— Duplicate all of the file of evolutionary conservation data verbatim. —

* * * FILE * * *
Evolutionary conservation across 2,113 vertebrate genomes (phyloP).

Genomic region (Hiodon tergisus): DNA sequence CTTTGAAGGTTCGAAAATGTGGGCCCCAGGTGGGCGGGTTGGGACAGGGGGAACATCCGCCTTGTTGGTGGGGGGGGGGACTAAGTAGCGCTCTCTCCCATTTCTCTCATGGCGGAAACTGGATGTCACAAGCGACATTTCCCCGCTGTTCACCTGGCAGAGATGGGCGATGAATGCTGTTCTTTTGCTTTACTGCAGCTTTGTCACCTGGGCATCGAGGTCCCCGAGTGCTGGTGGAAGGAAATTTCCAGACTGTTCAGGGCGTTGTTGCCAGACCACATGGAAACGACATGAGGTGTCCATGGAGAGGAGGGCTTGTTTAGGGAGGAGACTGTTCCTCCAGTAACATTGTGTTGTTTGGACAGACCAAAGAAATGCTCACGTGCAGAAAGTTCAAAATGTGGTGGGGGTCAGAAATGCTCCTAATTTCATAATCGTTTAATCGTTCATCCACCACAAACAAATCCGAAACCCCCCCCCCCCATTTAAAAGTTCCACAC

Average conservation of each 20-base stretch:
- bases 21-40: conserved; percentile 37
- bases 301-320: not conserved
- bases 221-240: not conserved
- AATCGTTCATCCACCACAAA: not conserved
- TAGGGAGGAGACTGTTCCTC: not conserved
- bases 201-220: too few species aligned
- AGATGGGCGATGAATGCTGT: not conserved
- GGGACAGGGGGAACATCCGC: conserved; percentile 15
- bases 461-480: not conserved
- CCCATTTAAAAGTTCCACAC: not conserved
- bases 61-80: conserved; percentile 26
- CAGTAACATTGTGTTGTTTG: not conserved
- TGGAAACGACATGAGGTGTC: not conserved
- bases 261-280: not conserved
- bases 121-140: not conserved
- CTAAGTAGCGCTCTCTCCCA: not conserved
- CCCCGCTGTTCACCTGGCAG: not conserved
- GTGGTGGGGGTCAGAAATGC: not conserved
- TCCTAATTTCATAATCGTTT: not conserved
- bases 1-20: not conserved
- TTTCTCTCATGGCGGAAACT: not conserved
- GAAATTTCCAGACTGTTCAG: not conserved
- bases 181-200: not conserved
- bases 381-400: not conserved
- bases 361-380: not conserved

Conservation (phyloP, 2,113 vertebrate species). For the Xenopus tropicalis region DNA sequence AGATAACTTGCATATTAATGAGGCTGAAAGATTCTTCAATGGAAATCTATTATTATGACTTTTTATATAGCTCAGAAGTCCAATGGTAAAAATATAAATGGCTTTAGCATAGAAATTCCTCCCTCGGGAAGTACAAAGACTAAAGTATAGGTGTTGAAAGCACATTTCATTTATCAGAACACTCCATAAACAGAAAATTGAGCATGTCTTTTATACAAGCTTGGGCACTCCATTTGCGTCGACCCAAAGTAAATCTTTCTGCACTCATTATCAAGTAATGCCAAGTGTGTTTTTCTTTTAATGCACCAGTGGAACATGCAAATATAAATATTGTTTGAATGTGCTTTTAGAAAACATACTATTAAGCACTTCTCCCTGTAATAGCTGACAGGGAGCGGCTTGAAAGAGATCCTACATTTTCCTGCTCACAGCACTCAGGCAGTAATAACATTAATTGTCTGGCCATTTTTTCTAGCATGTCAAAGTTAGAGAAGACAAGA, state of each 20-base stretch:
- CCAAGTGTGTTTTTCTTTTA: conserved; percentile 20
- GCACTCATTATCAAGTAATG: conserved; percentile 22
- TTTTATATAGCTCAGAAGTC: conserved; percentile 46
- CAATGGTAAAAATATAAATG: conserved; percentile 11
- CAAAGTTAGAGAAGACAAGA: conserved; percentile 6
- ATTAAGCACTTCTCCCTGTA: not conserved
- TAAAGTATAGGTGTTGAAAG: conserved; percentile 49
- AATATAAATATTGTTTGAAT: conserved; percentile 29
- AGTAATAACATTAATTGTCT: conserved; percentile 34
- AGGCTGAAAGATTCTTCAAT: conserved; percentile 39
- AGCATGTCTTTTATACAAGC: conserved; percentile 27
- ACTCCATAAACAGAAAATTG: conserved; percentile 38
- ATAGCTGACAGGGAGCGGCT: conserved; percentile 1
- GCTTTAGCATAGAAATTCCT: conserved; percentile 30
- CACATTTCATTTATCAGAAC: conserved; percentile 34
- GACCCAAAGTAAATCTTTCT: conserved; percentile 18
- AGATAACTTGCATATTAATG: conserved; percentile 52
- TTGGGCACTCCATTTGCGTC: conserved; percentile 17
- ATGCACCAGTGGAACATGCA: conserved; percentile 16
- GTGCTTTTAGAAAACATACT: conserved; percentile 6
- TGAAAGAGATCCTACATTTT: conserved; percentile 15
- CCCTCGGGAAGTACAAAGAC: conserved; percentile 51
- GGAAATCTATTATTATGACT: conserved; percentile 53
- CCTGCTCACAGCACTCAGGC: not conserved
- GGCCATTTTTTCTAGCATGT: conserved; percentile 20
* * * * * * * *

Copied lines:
Evolutionary conservation across 2,113 vertebrate genomes (phyloP).

Genomic region (Hiodon tergisus): DNA sequence CTTTGAAGGTTCGAAAATGTGGGCCCCAGGTGGGCGGGTTGGGACAGGGGGAACATCCGCCTTGTTGGTGGGGGGGGGGACTAAGTAGCGCTCTCTCCCATTTCTCTCATGGCGGAAACTGGATGTCACAAGCGACATTTCCCCGCTGTTCACCTGGCAGAGATGGGCGATGAATGCTGTTCTTTTGCTTTACTGCAGCTTTGTCACCTGGGCATCGAGGTCCCCGAGTGCTGGTGGAAGGAAATTTCCAGACTGTTCAGGGCGTTGTTGCCAGACCACATGGAAACGACATGAGGTGTCCATGGAGAGGAGGGCTTGTTTAGGGAGGAGACTGTTCCTCCAGTAACATTGTGTTGTTTGGACAGACCAAAGAAATGCTCACGTGCAGAAAGTTCAAAATGTGGTGGGGGTCAGAAATGCTCCTAATTTCATAATCGTTTAATCGTTCATCCACCACAAACAAATCCGAAACCCCCCCCCCCCATTTAAAAGTTCCACAC

Average conservation of each 20-base stretch:
- bases 21-40: conserved; percentile 37
- bases 301-320: not conserved
- bases 221-240: not conserved
- AATCGTTCATCCACCACAAA: not conserved
- TAGGGAGGAGACTGTTCCTC: not conserved
- bases 201-220: too few species aligned
- AGATGGGCGATGAATGCTGT: not conserved
- GGGACAGGGGGAACATCCGC: conserved; percentile 15
- bases 461-480: not conserved
- CCCATTTAAAAGTTCCACAC: not conserved
- bases 61-80: conserved; percentile 26
- CAGTAACATTGTGTTGTTTG: not conserved
- TGGAAACGACATGAGGTGTC: not conserved
- bases 261-280: not conserved
- bases 121-140: not conserved
- CTAAGTAGCGCTCTCTCCCA: not conserved
- CCCCGCTGTTCACCTGGCAG: not conserved
- GTGGTGGGGGTCAGAAATGC: not conserved
- TCCTAATTTCATAATCGTTT: not conserved
- bases 1-20: not conserved
- TTTCTCTCATGGCGGAAACT: not conserved
- GAAATTTCCAGACTGTTCAG: not conserved
- bases 181-200: not conserved
- bases 381-400: not conserved
- bases 361-380: not conserved

Conservation (phyloP, 2,113 vertebrate species). For the Xenopus tropicalis region DNA sequence AGATAACTTGCATATTAATGAGGCTGAAAGATTCTTCAATGGAAATCTATTATTATGACTTTTTATATAGCTCAGAAGTCCAATGGTAAAAATATAAATGGCTTTAGCATAGAAATTCCTCCCTCGGGAAGTACAAAGACTAAAGTATAGGTGTTGAAAGCACATTTCATTTATCAGAACACTCCATAAACAGAAAATTGAGCATGTCTTTTATACAAGCTTGGGCACTCCATTTGCGTCGACCCAAAGTAAATCTTTCTGCACTCATTATCAAGTAATGCCAAGTGTGTTTTTCTTTTAATGCACCAGTGGAACATGCAAATATAAATATTGTTTGAATGTGCTTTTAGAAAACATACTATTAAGCACTTCTCCCTGTAATAGCTGACAGGGAGCGGCTTGAAAGAGATCCTACATTTTCCTGCTCACAGCACTCAGGCAGTAATAACATTAATTGTCTGGCCATTTTTTCTAGCATGTCAAAGTTAGAGAAGACAAGA, state of each 20-base stretch:
- CCAAGTGTGTTTTTCTTTTA: conserved; percentile 20
- GCACTCATTATCAAGTAATG: conserved; percentile 22
- TTTTATATAGCTCAGAAGTC: conserved; percentile 46
- CAATGGTAAAAATATAAATG: conserved; percentile 11
- CAAAGTTAGAGAAGACAAGA: conserved; percentile 6
- ATTAAGCACTTCTCCCTGTA: not conserved
- TAAAGTATAGGTGTTGAAAG: conserved; percentile 49
- AATATAAATATTGTTTGAAT: conserved; percentile 29
- AGTAATAACATTAATTGTCT: conserved; percentile 34
- AGGCTGAAAGATTCTTCAAT: conserved; percentile 39
- AGCATGTCTTTTATACAAGC: conserved; percentile 27
- ACTCCATAAACAGAAAATTG: conserved; percentile 38
- ATAGCTGACAGGGAGCGGCT: conserved; percentile 1
- GCTTTAGCATAGAAATTCCT: conserved; percentile 30
- CACATTTCATTTATCAGAAC: conserved; percentile 34
- GACCCAAAGTAAATCTTTCT: conserved; percentile 18
- AGATAACTTGCATATTAATG: conserved; percentile 52
- TTGGGCACTCCATTTGCGTC: conserved; percentile 17
- ATGCACCAGTGGAACATGCA: conserved; percentile 16
- GTGCTTTTAGAAAACATACT: conserved; percentile 6
- TGAAAGAGATCCTACATTTT: conserved; percentile 15
- CCCTCGGGAAGTACAAAGAC: conserved; percentile 51
- GGAAATCTATTATTATGACT: conserved; percentile 53
- CCTGCTCACAGCACTCAGGC: not conserved
- GGCCATTTTTTCTAGCATGT: conserved; percentile 20